Inflation Ups & Downs: Can The Data be Trusted?

We told you earlier about the U.S. economic reports out today. Inflation is back or at least it looks that way according to the latest wholesale numbers. November's overall PPI rose to a 32 year high. But looking back at last week--the data suggested consumer inflation was tame. So--can the government's data really be trusted? Is inflation a risk or not? CNBC’s Liz Claman asked two of the nation’s most celebrated economists.

Jared Bernstein, Senior Economist at the Economic Policy Institute feels inflation is in the comfort zone.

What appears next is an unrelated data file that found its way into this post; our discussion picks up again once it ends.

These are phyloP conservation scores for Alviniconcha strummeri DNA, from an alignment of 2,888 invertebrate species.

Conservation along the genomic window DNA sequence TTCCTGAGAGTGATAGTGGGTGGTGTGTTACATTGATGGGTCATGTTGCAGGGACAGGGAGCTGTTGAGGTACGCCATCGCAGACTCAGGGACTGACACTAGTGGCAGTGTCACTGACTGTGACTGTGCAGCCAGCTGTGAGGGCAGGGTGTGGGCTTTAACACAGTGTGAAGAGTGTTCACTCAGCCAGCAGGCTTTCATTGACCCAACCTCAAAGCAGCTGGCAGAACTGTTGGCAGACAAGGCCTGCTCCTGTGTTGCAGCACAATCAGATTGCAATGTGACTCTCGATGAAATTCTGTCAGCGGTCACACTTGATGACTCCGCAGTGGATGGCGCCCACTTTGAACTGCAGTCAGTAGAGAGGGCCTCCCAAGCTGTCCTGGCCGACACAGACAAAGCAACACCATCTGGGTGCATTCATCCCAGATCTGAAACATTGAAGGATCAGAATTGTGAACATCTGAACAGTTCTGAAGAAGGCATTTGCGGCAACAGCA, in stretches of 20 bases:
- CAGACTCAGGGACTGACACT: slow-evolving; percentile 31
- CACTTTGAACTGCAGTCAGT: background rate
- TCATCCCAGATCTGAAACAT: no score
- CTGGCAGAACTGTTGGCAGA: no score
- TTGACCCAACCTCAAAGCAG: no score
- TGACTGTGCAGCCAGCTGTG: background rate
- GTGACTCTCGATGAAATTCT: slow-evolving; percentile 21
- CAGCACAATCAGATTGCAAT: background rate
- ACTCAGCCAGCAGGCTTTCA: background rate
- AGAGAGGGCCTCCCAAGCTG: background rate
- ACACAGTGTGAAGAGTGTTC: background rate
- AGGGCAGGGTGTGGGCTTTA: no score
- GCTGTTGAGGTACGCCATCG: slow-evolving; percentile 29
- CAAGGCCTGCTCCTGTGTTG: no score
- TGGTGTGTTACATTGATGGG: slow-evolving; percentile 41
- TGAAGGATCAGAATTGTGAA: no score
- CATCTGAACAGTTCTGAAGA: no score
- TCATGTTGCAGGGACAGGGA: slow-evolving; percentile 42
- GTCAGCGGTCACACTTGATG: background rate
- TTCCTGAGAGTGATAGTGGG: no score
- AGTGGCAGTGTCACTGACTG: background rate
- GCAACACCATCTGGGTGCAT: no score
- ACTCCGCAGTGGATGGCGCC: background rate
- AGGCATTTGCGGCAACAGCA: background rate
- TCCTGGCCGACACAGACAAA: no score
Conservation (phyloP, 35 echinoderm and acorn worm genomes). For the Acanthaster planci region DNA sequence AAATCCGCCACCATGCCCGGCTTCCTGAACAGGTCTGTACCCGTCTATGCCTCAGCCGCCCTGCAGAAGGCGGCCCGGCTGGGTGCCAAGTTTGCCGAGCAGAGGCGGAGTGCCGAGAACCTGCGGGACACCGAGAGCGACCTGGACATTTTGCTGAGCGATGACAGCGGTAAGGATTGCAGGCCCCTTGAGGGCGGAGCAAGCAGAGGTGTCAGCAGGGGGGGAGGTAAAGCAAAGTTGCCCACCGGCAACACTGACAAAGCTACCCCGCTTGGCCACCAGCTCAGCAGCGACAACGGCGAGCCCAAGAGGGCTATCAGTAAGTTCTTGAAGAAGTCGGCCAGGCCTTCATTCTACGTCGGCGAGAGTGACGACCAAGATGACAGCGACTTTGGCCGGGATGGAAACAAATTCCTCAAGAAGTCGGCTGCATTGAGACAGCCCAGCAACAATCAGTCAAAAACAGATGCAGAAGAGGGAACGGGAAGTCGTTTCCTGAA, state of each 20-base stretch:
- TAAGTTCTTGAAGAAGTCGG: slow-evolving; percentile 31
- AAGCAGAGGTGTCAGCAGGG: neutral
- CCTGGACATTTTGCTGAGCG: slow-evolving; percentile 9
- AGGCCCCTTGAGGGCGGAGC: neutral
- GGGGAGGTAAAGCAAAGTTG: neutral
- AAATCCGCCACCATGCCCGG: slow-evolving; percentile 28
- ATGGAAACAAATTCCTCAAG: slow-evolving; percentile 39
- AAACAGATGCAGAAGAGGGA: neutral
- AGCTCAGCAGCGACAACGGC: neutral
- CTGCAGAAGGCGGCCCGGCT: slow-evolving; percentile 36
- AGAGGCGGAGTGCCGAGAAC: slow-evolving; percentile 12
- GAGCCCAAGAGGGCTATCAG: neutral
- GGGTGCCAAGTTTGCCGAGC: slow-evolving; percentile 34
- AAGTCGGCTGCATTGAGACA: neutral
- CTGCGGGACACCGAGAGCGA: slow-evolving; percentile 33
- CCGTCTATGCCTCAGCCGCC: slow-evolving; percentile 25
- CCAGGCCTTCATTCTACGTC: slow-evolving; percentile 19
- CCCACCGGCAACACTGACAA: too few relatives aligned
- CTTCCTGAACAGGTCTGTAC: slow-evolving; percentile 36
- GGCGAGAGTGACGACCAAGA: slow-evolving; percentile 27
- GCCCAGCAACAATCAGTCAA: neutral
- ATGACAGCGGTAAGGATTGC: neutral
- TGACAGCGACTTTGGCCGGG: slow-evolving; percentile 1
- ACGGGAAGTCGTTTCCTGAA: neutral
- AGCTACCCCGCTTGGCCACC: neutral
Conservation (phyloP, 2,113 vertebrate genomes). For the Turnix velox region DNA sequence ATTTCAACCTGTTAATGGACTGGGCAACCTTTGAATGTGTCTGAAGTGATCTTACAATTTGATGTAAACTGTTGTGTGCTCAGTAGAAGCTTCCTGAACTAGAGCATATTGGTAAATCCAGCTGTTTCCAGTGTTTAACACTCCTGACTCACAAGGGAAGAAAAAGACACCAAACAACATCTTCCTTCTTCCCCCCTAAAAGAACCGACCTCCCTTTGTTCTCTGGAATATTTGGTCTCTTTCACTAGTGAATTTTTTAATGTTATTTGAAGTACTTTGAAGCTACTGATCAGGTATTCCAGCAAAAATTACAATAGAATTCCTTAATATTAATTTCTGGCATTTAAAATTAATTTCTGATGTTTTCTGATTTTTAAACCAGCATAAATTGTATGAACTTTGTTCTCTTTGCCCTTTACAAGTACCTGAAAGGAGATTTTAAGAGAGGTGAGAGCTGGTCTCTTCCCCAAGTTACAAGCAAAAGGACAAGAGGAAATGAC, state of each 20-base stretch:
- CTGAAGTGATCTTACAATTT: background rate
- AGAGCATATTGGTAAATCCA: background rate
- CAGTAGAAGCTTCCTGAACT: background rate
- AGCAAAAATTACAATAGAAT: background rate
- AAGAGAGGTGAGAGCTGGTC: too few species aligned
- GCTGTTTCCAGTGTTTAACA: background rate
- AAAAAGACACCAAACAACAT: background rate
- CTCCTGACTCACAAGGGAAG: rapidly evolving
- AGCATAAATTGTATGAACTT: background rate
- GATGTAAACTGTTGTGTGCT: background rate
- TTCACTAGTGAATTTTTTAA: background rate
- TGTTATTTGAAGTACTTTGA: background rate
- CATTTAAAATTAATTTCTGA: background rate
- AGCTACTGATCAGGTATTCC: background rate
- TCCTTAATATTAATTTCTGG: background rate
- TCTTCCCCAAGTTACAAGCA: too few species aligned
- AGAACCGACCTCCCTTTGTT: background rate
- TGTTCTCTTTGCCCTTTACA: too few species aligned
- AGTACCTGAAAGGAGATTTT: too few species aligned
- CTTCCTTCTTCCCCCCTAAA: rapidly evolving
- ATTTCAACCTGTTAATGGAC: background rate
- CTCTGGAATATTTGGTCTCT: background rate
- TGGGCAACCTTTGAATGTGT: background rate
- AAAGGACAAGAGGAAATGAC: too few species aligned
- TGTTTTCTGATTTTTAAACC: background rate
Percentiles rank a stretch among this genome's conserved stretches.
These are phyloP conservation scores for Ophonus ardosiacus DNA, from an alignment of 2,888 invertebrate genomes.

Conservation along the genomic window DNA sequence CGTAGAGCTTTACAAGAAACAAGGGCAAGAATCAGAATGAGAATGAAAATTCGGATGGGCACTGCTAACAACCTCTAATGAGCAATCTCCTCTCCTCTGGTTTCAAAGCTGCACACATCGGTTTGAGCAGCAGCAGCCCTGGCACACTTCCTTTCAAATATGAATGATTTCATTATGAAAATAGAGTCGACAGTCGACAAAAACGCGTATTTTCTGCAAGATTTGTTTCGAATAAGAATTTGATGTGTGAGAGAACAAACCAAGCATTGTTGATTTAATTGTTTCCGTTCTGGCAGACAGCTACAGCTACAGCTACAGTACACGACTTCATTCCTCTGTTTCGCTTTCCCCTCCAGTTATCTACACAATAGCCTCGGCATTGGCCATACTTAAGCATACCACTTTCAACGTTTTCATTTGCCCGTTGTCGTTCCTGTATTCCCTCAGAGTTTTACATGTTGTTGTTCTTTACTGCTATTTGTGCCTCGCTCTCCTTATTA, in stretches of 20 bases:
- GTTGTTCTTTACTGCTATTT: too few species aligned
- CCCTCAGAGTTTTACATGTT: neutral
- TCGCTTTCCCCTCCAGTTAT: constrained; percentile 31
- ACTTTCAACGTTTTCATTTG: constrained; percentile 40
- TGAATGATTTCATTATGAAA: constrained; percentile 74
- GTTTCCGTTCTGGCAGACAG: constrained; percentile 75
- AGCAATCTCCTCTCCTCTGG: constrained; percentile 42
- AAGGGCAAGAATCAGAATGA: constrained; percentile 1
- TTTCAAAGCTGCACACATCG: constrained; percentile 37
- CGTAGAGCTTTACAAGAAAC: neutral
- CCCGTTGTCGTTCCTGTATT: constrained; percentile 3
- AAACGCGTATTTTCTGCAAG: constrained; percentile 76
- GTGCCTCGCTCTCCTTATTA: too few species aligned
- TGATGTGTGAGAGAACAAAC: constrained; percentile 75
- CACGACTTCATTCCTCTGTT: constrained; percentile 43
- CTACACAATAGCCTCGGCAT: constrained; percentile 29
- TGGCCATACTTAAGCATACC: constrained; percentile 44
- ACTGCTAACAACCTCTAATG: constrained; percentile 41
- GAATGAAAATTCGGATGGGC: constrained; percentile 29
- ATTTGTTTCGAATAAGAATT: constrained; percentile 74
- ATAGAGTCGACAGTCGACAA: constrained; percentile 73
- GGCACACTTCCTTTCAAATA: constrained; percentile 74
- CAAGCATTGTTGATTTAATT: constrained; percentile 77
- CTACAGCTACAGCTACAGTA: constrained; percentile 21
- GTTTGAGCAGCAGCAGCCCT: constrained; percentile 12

"When numbers are jumping around I would discourage putting too much emphasis on the 1 month change. If you look at a 3 month change annualized for a consumer price index core - (without food and energy) it's 1.6%."

"I don't trust month to month spikes in (government data). But I do trust the government measurements in the longer term."

But Mike Englund, Chief Economist at Action Economics believes the Fed should sound the inflation alarm.

"We came off a very big commodity price drop (Hurricane Katrina produced a big disruption in the price indexes last year at this time) and we saw volatility in vehicle pricing, but if you look at the wider trend, you see stability coming back into these numbers."

"In 6 to 9 months, when the dust settles, the housing market will be stabilizing and we'll see inflation tracking just above the Fed's comfort zone."